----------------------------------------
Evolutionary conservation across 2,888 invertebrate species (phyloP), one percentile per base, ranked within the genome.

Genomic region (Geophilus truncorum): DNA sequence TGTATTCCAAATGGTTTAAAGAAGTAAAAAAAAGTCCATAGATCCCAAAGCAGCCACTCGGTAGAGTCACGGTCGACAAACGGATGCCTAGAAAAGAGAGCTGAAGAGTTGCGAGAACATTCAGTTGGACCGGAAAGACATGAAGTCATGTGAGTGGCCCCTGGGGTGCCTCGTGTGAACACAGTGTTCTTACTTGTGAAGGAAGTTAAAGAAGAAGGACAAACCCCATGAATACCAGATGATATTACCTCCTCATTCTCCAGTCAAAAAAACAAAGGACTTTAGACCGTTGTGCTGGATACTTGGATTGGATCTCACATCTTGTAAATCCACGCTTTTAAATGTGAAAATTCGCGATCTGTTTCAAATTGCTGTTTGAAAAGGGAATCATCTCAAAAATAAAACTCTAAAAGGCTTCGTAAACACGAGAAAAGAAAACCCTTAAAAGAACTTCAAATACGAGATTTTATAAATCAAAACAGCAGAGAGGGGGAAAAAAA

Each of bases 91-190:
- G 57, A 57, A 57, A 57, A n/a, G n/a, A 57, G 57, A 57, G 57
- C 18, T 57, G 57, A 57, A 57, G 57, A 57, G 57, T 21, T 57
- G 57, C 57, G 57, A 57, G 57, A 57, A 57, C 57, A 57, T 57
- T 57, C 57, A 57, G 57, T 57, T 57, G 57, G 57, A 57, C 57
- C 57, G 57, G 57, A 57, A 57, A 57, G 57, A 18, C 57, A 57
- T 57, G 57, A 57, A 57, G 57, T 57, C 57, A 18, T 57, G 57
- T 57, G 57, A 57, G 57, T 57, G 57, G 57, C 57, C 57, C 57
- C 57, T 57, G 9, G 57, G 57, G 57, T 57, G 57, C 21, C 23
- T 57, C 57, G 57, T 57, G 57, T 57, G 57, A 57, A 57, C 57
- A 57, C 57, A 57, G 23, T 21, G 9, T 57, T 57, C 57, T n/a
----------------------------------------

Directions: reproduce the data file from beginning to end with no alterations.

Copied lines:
Evolutionary conservation across 2,888 invertebrate species (phyloP), one percentile per base, ranked within the genome.

Genomic region (Geophilus truncorum): DNA sequence TGTATTCCAAATGGTTTAAAGAAGTAAAAAAAAGTCCATAGATCCCAAAGCAGCCACTCGGTAGAGTCACGGTCGACAAACGGATGCCTAGAAAAGAGAGCTGAAGAGTTGCGAGAACATTCAGTTGGACCGGAAAGACATGAAGTCATGTGAGTGGCCCCTGGGGTGCCTCGTGTGAACACAGTGTTCTTACTTGTGAAGGAAGTTAAAGAAGAAGGACAAACCCCATGAATACCAGATGATATTACCTCCTCATTCTCCAGTCAAAAAAACAAAGGACTTTAGACCGTTGTGCTGGATACTTGGATTGGATCTCACATCTTGTAAATCCACGCTTTTAAATGTGAAAATTCGCGATCTGTTTCAAATTGCTGTTTGAAAAGGGAATCATCTCAAAAATAAAACTCTAAAAGGCTTCGTAAACACGAGAAAAGAAAACCCTTAAAAGAACTTCAAATACGAGATTTTATAAATCAAAACAGCAGAGAGGGGGAAAAAAA

Each of bases 91-190:
- G 57, A 57, A 57, A 57, A n/a, G n/a, A 57, G 57, A 57, G 57
- C 18, T 57, G 57, A 57, A 57, G 57, A 57, G 57, T 21, T 57
- G 57, C 57, G 57, A 57, G 57, A 57, A 57, C 57, A 57, T 57
- T 57, C 57, A 57, G 57, T 57, T 57, G 57, G 57, A 57, C 57
- C 57, G 57, G 57, A 57, A 57, A 57, G 57, A 18, C 57, A 57
- T 57, G 57, A 57, A 57, G 57, T 57, C 57, A 18, T 57, G 57
- T 57, G 57, A 57, G 57, T 57, G 57, G 57, C 57, C 57, C 57
- C 57, T 57, G 9, G 57, G 57, G 57, T 57, G 57, C 21, C 23
- T 57, C 57, G 57, T 57, G 57, T 57, G 57, A 57, A 57, C 57
- A 57, C 57, A 57, G 23, T 21, G 9, T 57, T 57, C 57, T n/a